In this study, we investigated the influence of the Pescara River on the E. coli concentration in molluscs harvested from areas that are located at various distances from the river mouth. The links between river discharge, precipitation in the catchment area, and mollusc E. coli concentrations were explored using a correlation analysis. Due to the lack of directly measured discharge data, we predicted river discharge rates using a hydrological simulation performed with the Cetemps Hydrological Model (CHyM; http://cetemps.aquila.infn.it/chymop), which has been widely used since 2002 for hydrological predictions in Central Italy. The CHyM is a grid-distributed and physical-based hydrological model, meaning that the variables characterizing the hydrological cycle are defined on an equally spaced grid. The model was originally developed at the CETEMPS, Centre of Excellence (University of L'Aquila) for predicting floods as part of civil protection programmes (Tomassetti et al. 2005; Taraglio et al. 2019; Colaiuda et al. 2020). In the last few years, the model has been used for climatological studies and was calibrated for different geographical regions (Coppola et al. 2014; Sangelantoni et al. 2019). Lombardi et al. (2021) and Ferretti et al. (2020) specifically assessed the responsiveness of the CHyM discharge simulation to precipitation patterns in Central Italy and the Abruzzo Region.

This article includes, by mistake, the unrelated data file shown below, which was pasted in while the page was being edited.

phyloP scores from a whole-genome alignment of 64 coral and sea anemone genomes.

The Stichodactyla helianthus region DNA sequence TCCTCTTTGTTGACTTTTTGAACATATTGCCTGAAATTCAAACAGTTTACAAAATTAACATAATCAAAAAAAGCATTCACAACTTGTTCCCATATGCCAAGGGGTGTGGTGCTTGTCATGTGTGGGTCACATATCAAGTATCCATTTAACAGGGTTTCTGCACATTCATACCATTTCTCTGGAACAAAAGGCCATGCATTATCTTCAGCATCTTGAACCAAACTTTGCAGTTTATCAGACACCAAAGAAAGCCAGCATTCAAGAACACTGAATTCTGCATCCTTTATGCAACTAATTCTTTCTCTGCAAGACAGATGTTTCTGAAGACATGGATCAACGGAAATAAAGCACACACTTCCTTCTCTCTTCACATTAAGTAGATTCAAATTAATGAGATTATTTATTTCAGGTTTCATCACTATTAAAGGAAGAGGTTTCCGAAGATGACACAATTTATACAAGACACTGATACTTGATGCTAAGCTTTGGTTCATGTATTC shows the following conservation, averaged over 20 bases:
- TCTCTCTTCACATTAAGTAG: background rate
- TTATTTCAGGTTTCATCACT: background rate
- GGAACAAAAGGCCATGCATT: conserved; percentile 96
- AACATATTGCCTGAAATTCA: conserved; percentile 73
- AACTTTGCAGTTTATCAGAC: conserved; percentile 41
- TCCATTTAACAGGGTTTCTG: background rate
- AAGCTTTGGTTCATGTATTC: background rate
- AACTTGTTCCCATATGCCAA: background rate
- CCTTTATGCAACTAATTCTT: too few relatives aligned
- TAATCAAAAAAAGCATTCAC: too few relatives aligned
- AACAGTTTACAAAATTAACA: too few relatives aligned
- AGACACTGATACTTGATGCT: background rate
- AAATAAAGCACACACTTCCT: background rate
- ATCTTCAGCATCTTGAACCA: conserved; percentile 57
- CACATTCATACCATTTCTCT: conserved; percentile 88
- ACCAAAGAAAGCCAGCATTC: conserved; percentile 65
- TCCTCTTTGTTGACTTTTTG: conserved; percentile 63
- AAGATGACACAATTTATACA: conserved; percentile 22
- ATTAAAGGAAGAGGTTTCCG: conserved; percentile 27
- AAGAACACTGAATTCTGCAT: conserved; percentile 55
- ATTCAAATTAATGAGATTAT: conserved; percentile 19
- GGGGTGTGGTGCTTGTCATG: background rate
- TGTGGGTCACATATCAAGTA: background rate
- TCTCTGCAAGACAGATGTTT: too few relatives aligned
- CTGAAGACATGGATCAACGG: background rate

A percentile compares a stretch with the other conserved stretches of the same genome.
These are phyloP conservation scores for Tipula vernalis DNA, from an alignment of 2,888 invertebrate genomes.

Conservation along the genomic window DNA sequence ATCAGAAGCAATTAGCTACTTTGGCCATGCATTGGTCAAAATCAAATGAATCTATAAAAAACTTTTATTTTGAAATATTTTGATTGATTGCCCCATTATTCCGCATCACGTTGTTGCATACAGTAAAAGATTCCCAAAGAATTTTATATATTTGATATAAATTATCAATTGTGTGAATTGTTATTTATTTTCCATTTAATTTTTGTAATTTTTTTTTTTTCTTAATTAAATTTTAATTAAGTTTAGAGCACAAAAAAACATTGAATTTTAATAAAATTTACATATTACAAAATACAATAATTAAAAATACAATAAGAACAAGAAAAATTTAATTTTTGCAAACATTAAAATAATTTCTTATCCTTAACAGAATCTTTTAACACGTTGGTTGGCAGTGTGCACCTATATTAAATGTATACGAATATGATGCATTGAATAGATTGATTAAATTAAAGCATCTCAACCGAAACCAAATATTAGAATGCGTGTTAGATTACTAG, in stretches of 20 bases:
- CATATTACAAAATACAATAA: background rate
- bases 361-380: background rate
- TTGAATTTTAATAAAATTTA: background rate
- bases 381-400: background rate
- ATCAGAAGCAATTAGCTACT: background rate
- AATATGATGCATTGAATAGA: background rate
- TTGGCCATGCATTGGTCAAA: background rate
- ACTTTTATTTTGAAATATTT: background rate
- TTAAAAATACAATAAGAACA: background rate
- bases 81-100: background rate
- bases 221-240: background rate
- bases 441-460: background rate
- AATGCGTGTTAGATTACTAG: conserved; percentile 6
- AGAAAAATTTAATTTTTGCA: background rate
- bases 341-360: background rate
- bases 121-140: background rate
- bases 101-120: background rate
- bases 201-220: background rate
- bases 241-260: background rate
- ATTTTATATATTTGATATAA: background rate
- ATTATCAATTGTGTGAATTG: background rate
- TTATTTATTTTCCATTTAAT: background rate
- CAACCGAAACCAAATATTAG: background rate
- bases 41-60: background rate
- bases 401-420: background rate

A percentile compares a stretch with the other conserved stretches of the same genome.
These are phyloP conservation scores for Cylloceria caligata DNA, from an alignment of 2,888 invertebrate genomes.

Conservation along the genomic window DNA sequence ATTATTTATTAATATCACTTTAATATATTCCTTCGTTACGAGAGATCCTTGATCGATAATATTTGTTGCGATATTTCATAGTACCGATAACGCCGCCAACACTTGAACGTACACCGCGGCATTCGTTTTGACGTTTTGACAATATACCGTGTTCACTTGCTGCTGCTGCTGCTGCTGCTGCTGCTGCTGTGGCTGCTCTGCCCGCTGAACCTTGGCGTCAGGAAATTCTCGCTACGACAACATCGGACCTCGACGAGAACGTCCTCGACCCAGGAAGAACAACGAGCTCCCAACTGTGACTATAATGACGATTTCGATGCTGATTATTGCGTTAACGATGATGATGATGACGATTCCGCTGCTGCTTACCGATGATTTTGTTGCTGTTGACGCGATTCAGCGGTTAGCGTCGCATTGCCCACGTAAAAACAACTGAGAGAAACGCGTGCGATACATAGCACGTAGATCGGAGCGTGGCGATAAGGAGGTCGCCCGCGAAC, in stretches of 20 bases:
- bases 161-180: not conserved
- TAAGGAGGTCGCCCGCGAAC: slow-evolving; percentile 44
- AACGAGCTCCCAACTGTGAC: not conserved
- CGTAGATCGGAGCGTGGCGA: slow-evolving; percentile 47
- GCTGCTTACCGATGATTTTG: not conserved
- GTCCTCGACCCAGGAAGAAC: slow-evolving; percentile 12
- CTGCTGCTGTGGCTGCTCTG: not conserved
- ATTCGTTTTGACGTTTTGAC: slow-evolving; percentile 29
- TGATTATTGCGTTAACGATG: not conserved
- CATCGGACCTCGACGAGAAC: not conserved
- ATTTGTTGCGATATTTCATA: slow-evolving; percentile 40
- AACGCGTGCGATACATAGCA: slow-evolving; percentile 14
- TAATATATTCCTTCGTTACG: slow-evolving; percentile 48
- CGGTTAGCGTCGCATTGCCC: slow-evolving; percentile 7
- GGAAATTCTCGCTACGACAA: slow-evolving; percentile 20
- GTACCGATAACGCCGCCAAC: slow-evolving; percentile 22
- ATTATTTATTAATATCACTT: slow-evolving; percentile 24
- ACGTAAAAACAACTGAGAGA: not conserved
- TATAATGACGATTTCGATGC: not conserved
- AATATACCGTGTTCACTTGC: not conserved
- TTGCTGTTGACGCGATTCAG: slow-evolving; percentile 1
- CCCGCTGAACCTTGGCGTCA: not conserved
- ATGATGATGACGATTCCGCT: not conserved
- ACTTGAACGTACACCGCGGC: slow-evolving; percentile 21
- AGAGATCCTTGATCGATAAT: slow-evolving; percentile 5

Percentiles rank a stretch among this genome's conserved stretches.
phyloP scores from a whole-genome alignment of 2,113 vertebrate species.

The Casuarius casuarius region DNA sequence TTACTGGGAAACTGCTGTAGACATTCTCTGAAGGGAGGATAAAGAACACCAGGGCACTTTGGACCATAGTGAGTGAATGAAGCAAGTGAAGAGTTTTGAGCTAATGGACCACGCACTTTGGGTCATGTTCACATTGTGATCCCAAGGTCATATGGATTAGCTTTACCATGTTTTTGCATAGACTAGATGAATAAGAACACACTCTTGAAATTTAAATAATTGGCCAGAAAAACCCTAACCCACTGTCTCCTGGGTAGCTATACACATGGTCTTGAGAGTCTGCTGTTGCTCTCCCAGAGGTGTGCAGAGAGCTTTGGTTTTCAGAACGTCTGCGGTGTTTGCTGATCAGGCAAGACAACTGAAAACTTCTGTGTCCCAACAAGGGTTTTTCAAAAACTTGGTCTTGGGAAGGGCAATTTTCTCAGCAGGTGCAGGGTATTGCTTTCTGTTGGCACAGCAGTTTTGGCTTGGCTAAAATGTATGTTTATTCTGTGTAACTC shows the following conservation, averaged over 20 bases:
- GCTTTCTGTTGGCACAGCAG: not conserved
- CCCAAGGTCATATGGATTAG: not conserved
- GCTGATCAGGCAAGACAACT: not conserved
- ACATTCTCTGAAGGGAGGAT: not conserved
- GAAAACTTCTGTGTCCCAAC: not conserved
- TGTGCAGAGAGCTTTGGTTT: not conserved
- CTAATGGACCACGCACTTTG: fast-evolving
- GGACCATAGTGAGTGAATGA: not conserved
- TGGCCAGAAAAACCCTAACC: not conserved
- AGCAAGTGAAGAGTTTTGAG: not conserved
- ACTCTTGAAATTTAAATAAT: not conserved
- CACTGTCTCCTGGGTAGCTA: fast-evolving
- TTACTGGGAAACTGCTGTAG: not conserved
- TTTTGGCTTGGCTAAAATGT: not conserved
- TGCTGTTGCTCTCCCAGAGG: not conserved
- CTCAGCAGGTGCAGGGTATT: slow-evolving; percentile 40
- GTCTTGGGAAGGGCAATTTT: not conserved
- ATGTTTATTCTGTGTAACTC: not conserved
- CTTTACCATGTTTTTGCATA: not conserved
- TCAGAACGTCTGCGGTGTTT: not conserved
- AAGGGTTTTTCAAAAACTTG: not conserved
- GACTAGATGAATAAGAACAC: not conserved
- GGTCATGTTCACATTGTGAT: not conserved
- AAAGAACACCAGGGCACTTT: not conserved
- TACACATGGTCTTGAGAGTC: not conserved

For our analysis, the CHyM was forced using observed precipitation data from a network of rain gauges. Using precipitation measurements from rain gauges (or other instruments) as an input for hydrological models avoids the issue of not having time series of hydrological data available (e.g., Berenguer et al. 2005; Nerini et al. 2015). This advantage is particularly important because hydrological data are not always available from hydrographic services or may not have been recently calibrated through updated rating curves. Moreover, hydrological models can then be used to investigate areas that are not commonly observed with stream gauges (e.g., seasonal streams). Because the CHyM is also used for hydrological forecasts when coupled with a meteorological model (Colaiuda et al. 2020), our study provides the basis for implementing a deterministic early warning system for sanitary risks associated with E. coli pollution areas, existing marine uses (Ippoliti et al. 2018) and dispersion models (Ippoliti et al. 2020).

In the following sections, an overview of the E. coli concentration and hydrometeorological data sources is given, as well as a description of the CHyM (Verdecchia et al. 2009) and experimental design. A physiographical characterization of the Pescara basin is also given, with particular emphasis on the land-use cover. The ‘Results and discussion’ section provides evidence and results of correlation analysis between E. coli concentrations, rainfall and runoff, as well as a deeper examination of three particular case studies, chosen among the sampling period. The case studies focus on how three different hydrometeorological dynamics may affect E. coli concentrations in molluscs. We conclude by addressing the concomitant signals of precipitation and discharge as precursors of bacterial concentrations in mollusc production areas.

METHODS

Geographical framework